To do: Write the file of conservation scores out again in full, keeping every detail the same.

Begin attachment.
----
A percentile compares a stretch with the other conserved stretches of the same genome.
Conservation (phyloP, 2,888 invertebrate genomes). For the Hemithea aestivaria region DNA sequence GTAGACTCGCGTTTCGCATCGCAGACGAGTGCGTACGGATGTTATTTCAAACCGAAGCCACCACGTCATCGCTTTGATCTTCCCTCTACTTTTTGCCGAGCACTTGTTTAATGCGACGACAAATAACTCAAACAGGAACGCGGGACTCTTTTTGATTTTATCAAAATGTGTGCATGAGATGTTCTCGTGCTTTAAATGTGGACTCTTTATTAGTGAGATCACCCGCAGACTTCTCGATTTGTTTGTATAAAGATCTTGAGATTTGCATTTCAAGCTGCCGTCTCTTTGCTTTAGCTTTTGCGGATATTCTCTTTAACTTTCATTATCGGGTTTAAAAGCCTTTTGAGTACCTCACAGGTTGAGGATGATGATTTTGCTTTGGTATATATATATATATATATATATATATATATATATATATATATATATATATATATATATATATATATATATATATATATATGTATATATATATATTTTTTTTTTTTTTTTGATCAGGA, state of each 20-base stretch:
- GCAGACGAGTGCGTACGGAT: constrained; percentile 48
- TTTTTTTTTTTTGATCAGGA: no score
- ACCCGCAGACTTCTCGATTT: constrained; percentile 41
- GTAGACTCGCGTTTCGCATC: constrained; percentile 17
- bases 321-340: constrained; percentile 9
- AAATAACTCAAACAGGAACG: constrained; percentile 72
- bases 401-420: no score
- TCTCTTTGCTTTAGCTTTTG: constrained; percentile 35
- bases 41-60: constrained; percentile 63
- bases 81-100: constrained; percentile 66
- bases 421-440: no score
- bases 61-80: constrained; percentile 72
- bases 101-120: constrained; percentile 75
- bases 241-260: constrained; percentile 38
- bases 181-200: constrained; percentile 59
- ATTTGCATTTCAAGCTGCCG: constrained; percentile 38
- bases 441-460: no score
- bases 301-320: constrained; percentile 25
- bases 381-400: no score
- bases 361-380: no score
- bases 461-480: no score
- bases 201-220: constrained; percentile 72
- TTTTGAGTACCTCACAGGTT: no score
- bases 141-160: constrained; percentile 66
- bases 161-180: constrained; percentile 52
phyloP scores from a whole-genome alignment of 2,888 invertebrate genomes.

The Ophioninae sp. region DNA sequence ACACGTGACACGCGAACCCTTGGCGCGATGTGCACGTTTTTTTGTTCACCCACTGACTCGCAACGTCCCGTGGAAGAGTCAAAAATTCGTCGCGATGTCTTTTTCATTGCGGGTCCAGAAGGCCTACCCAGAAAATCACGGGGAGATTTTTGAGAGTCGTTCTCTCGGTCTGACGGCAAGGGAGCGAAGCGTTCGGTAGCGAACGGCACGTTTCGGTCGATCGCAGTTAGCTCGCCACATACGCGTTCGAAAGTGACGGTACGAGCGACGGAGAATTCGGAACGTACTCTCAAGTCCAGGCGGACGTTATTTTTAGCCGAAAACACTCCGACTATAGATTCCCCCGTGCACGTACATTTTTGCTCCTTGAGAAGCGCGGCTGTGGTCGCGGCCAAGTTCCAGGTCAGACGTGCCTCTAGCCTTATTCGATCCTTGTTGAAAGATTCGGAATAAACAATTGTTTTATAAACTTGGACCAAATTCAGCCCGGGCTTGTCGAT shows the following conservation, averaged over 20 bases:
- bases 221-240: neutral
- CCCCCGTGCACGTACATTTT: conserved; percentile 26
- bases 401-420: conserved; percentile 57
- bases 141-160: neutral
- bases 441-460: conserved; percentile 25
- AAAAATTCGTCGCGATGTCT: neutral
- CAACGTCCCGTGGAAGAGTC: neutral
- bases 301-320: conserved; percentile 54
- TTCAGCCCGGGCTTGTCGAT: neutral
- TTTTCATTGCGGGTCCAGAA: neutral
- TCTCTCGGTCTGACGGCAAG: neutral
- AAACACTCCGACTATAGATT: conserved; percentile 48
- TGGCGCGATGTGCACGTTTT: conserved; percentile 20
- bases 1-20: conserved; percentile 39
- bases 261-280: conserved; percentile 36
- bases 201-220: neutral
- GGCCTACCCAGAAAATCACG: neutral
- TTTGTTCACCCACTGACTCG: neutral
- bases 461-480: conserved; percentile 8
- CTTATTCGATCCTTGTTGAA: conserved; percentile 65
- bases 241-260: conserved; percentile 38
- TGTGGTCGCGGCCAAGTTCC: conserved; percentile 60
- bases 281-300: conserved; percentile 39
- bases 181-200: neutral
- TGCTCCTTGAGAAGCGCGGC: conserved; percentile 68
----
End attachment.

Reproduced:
A percentile compares a stretch with the other conserved stretches of the same genome.
Conservation (phyloP, 2,888 invertebrate genomes). For the Hemithea aestivaria region DNA sequence GTAGACTCGCGTTTCGCATCGCAGACGAGTGCGTACGGATGTTATTTCAAACCGAAGCCACCACGTCATCGCTTTGATCTTCCCTCTACTTTTTGCCGAGCACTTGTTTAATGCGACGACAAATAACTCAAACAGGAACGCGGGACTCTTTTTGATTTTATCAAAATGTGTGCATGAGATGTTCTCGTGCTTTAAATGTGGACTCTTTATTAGTGAGATCACCCGCAGACTTCTCGATTTGTTTGTATAAAGATCTTGAGATTTGCATTTCAAGCTGCCGTCTCTTTGCTTTAGCTTTTGCGGATATTCTCTTTAACTTTCATTATCGGGTTTAAAAGCCTTTTGAGTACCTCACAGGTTGAGGATGATGATTTTGCTTTGGTATATATATATATATATATATATATATATATATATATATATATATATATATATATATATATATATATATATATATATATATGTATATATATATATTTTTTTTTTTTTTTTGATCAGGA, state of each 20-base stretch:
- GCAGACGAGTGCGTACGGAT: constrained; percentile 48
- TTTTTTTTTTTTGATCAGGA: no score
- ACCCGCAGACTTCTCGATTT: constrained; percentile 41
- GTAGACTCGCGTTTCGCATC: constrained; percentile 17
- bases 321-340: constrained; percentile 9
- AAATAACTCAAACAGGAACG: constrained; percentile 72
- bases 401-420: no score
- TCTCTTTGCTTTAGCTTTTG: constrained; percentile 35
- bases 41-60: constrained; percentile 63
- bases 81-100: constrained; percentile 66
- bases 421-440: no score
- bases 61-80: constrained; percentile 72
- bases 101-120: constrained; percentile 75
- bases 241-260: constrained; percentile 38
- bases 181-200: constrained; percentile 59
- ATTTGCATTTCAAGCTGCCG: constrained; percentile 38
- bases 441-460: no score
- bases 301-320: constrained; percentile 25
- bases 381-400: no score
- bases 361-380: no score
- bases 461-480: no score
- bases 201-220: constrained; percentile 72
- TTTTGAGTACCTCACAGGTT: no score
- bases 141-160: constrained; percentile 66
- bases 161-180: constrained; percentile 52
phyloP scores from a whole-genome alignment of 2,888 invertebrate genomes.

The Ophioninae sp. region DNA sequence ACACGTGACACGCGAACCCTTGGCGCGATGTGCACGTTTTTTTGTTCACCCACTGACTCGCAACGTCCCGTGGAAGAGTCAAAAATTCGTCGCGATGTCTTTTTCATTGCGGGTCCAGAAGGCCTACCCAGAAAATCACGGGGAGATTTTTGAGAGTCGTTCTCTCGGTCTGACGGCAAGGGAGCGAAGCGTTCGGTAGCGAACGGCACGTTTCGGTCGATCGCAGTTAGCTCGCCACATACGCGTTCGAAAGTGACGGTACGAGCGACGGAGAATTCGGAACGTACTCTCAAGTCCAGGCGGACGTTATTTTTAGCCGAAAACACTCCGACTATAGATTCCCCCGTGCACGTACATTTTTGCTCCTTGAGAAGCGCGGCTGTGGTCGCGGCCAAGTTCCAGGTCAGACGTGCCTCTAGCCTTATTCGATCCTTGTTGAAAGATTCGGAATAAACAATTGTTTTATAAACTTGGACCAAATTCAGCCCGGGCTTGTCGAT shows the following conservation, averaged over 20 bases:
- bases 221-240: neutral
- CCCCCGTGCACGTACATTTT: conserved; percentile 26
- bases 401-420: conserved; percentile 57
- bases 141-160: neutral
- bases 441-460: conserved; percentile 25
- AAAAATTCGTCGCGATGTCT: neutral
- CAACGTCCCGTGGAAGAGTC: neutral
- bases 301-320: conserved; percentile 54
- TTCAGCCCGGGCTTGTCGAT: neutral
- TTTTCATTGCGGGTCCAGAA: neutral
- TCTCTCGGTCTGACGGCAAG: neutral
- AAACACTCCGACTATAGATT: conserved; percentile 48
- TGGCGCGATGTGCACGTTTT: conserved; percentile 20
- bases 1-20: conserved; percentile 39
- bases 261-280: conserved; percentile 36
- bases 201-220: neutral
- GGCCTACCCAGAAAATCACG: neutral
- TTTGTTCACCCACTGACTCG: neutral
- bases 461-480: conserved; percentile 8
- CTTATTCGATCCTTGTTGAA: conserved; percentile 65
- bases 241-260: conserved; percentile 38
- TGTGGTCGCGGCCAAGTTCC: conserved; percentile 60
- bases 281-300: conserved; percentile 39
- bases 181-200: neutral
- TGCTCCTTGAGAAGCGCGGC: conserved; percentile 68